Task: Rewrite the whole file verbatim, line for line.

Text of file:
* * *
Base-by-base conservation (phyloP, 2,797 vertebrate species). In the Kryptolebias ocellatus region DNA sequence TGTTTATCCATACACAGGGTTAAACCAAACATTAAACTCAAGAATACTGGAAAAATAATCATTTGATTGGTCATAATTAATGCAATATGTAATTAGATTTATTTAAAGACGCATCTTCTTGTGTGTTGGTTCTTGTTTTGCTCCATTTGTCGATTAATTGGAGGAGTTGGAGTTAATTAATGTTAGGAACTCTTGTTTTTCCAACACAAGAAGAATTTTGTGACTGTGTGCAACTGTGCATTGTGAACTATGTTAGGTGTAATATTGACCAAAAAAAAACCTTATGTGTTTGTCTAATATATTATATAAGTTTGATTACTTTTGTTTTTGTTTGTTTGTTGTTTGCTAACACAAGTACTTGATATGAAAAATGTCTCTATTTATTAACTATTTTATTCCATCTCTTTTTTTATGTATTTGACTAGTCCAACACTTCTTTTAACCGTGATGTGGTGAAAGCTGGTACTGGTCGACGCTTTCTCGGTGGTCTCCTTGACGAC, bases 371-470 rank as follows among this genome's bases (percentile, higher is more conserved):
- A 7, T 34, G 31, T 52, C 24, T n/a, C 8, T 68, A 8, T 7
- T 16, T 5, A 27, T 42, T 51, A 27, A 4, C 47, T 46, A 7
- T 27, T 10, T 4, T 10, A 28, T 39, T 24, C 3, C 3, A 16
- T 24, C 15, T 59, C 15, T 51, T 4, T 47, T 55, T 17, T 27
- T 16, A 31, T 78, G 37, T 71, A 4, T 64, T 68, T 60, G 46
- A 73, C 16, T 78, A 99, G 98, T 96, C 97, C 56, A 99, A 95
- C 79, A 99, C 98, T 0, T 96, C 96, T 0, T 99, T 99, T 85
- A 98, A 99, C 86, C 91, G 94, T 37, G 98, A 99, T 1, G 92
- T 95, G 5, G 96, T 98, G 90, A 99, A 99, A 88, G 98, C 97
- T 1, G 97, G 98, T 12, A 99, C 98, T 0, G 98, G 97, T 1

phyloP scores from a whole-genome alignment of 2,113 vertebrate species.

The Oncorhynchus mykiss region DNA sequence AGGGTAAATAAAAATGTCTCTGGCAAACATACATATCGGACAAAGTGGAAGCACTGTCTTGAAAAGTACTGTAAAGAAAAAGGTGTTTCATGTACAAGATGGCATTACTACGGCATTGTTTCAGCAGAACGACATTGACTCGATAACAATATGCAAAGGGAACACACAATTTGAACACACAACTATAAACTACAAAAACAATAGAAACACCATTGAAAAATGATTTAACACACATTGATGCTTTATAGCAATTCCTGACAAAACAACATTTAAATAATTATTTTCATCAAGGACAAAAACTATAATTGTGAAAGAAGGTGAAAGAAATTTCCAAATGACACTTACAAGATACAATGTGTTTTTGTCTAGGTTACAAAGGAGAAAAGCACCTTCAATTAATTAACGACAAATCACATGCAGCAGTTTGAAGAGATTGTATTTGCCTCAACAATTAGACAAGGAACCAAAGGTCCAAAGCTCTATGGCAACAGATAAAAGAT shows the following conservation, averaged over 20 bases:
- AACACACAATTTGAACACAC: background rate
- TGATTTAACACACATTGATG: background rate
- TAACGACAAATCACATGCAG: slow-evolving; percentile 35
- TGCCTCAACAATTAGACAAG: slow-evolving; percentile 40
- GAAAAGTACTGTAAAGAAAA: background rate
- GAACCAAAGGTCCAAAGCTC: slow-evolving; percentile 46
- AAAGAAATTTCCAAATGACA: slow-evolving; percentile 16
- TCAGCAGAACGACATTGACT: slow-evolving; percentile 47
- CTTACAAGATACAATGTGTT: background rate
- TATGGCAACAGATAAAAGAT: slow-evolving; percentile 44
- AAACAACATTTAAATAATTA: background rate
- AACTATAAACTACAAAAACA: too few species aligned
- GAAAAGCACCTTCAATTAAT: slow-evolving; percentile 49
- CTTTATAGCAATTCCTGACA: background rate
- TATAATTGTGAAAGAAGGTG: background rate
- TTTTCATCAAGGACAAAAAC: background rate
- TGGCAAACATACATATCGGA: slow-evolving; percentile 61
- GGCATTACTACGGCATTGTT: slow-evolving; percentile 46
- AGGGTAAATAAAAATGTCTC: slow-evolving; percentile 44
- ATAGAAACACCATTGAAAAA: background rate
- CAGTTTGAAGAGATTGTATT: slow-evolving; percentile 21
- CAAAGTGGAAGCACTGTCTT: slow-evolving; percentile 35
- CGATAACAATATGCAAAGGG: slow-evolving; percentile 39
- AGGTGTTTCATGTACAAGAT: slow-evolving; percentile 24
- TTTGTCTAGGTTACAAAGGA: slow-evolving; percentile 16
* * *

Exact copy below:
Base-by-base conservation (phyloP, 2,797 vertebrate species). In the Kryptolebias ocellatus region DNA sequence TGTTTATCCATACACAGGGTTAAACCAAACATTAAACTCAAGAATACTGGAAAAATAATCATTTGATTGGTCATAATTAATGCAATATGTAATTAGATTTATTTAAAGACGCATCTTCTTGTGTGTTGGTTCTTGTTTTGCTCCATTTGTCGATTAATTGGAGGAGTTGGAGTTAATTAATGTTAGGAACTCTTGTTTTTCCAACACAAGAAGAATTTTGTGACTGTGTGCAACTGTGCATTGTGAACTATGTTAGGTGTAATATTGACCAAAAAAAAACCTTATGTGTTTGTCTAATATATTATATAAGTTTGATTACTTTTGTTTTTGTTTGTTTGTTGTTTGCTAACACAAGTACTTGATATGAAAAATGTCTCTATTTATTAACTATTTTATTCCATCTCTTTTTTTATGTATTTGACTAGTCCAACACTTCTTTTAACCGTGATGTGGTGAAAGCTGGTACTGGTCGACGCTTTCTCGGTGGTCTCCTTGACGAC, bases 371-470 rank as follows among this genome's bases (percentile, higher is more conserved):
- A 7, T 34, G 31, T 52, C 24, T n/a, C 8, T 68, A 8, T 7
- T 16, T 5, A 27, T 42, T 51, A 27, A 4, C 47, T 46, A 7
- T 27, T 10, T 4, T 10, A 28, T 39, T 24, C 3, C 3, A 16
- T 24, C 15, T 59, C 15, T 51, T 4, T 47, T 55, T 17, T 27
- T 16, A 31, T 78, G 37, T 71, A 4, T 64, T 68, T 60, G 46
- A 73, C 16, T 78, A 99, G 98, T 96, C 97, C 56, A 99, A 95
- C 79, A 99, C 98, T 0, T 96, C 96, T 0, T 99, T 99, T 85
- A 98, A 99, C 86, C 91, G 94, T 37, G 98, A 99, T 1, G 92
- T 95, G 5, G 96, T 98, G 90, A 99, A 99, A 88, G 98, C 97
- T 1, G 97, G 98, T 12, A 99, C 98, T 0, G 98, G 97, T 1

phyloP scores from a whole-genome alignment of 2,113 vertebrate species.

The Oncorhynchus mykiss region DNA sequence AGGGTAAATAAAAATGTCTCTGGCAAACATACATATCGGACAAAGTGGAAGCACTGTCTTGAAAAGTACTGTAAAGAAAAAGGTGTTTCATGTACAAGATGGCATTACTACGGCATTGTTTCAGCAGAACGACATTGACTCGATAACAATATGCAAAGGGAACACACAATTTGAACACACAACTATAAACTACAAAAACAATAGAAACACCATTGAAAAATGATTTAACACACATTGATGCTTTATAGCAATTCCTGACAAAACAACATTTAAATAATTATTTTCATCAAGGACAAAAACTATAATTGTGAAAGAAGGTGAAAGAAATTTCCAAATGACACTTACAAGATACAATGTGTTTTTGTCTAGGTTACAAAGGAGAAAAGCACCTTCAATTAATTAACGACAAATCACATGCAGCAGTTTGAAGAGATTGTATTTGCCTCAACAATTAGACAAGGAACCAAAGGTCCAAAGCTCTATGGCAACAGATAAAAGAT shows the following conservation, averaged over 20 bases:
- AACACACAATTTGAACACAC: background rate
- TGATTTAACACACATTGATG: background rate
- TAACGACAAATCACATGCAG: slow-evolving; percentile 35
- TGCCTCAACAATTAGACAAG: slow-evolving; percentile 40
- GAAAAGTACTGTAAAGAAAA: background rate
- GAACCAAAGGTCCAAAGCTC: slow-evolving; percentile 46
- AAAGAAATTTCCAAATGACA: slow-evolving; percentile 16
- TCAGCAGAACGACATTGACT: slow-evolving; percentile 47
- CTTACAAGATACAATGTGTT: background rate
- TATGGCAACAGATAAAAGAT: slow-evolving; percentile 44
- AAACAACATTTAAATAATTA: background rate
- AACTATAAACTACAAAAACA: too few species aligned
- GAAAAGCACCTTCAATTAAT: slow-evolving; percentile 49
- CTTTATAGCAATTCCTGACA: background rate
- TATAATTGTGAAAGAAGGTG: background rate
- TTTTCATCAAGGACAAAAAC: background rate
- TGGCAAACATACATATCGGA: slow-evolving; percentile 61
- GGCATTACTACGGCATTGTT: slow-evolving; percentile 46
- AGGGTAAATAAAAATGTCTC: slow-evolving; percentile 44
- ATAGAAACACCATTGAAAAA: background rate
- CAGTTTGAAGAGATTGTATT: slow-evolving; percentile 21
- CAAAGTGGAAGCACTGTCTT: slow-evolving; percentile 35
- CGATAACAATATGCAAAGGG: slow-evolving; percentile 39
- AGGTGTTTCATGTACAAGAT: slow-evolving; percentile 24
- TTTGTCTAGGTTACAAAGGA: slow-evolving; percentile 16